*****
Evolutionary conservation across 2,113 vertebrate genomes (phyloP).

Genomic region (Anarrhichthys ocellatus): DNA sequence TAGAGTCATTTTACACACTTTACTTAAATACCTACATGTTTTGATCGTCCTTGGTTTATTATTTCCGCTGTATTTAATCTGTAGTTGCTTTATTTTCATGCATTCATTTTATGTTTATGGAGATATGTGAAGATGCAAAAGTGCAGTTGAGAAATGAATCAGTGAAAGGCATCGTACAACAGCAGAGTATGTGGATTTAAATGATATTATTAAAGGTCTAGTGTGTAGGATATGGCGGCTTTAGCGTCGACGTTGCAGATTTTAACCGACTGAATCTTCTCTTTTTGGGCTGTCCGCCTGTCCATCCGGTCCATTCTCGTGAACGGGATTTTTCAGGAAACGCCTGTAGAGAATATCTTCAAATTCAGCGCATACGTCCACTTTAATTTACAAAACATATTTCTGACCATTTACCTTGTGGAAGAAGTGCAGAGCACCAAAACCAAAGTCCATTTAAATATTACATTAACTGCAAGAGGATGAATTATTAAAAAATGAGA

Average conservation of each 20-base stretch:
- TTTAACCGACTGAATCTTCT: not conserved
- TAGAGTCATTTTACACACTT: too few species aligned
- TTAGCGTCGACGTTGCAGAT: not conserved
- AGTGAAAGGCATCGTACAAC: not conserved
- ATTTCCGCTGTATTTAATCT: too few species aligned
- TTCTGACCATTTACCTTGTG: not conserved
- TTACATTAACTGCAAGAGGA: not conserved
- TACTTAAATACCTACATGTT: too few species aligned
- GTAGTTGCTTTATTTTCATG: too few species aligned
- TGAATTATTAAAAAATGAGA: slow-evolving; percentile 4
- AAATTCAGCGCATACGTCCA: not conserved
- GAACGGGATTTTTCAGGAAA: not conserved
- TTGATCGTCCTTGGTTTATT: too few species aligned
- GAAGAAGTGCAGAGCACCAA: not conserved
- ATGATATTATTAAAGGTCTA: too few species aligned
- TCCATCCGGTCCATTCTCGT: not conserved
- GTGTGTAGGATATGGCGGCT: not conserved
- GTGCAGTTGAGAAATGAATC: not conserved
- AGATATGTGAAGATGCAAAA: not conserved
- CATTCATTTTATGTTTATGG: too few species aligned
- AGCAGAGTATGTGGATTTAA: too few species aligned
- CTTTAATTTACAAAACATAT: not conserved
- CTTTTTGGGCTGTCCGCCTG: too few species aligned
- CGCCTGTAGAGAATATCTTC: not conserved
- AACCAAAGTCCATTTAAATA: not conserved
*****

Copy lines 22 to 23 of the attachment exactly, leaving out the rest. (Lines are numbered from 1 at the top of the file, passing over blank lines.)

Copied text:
- AGATATGTGAAGATGCAAAA: not conserved
- CATTCATTTTATGTTTATGG: too few species aligned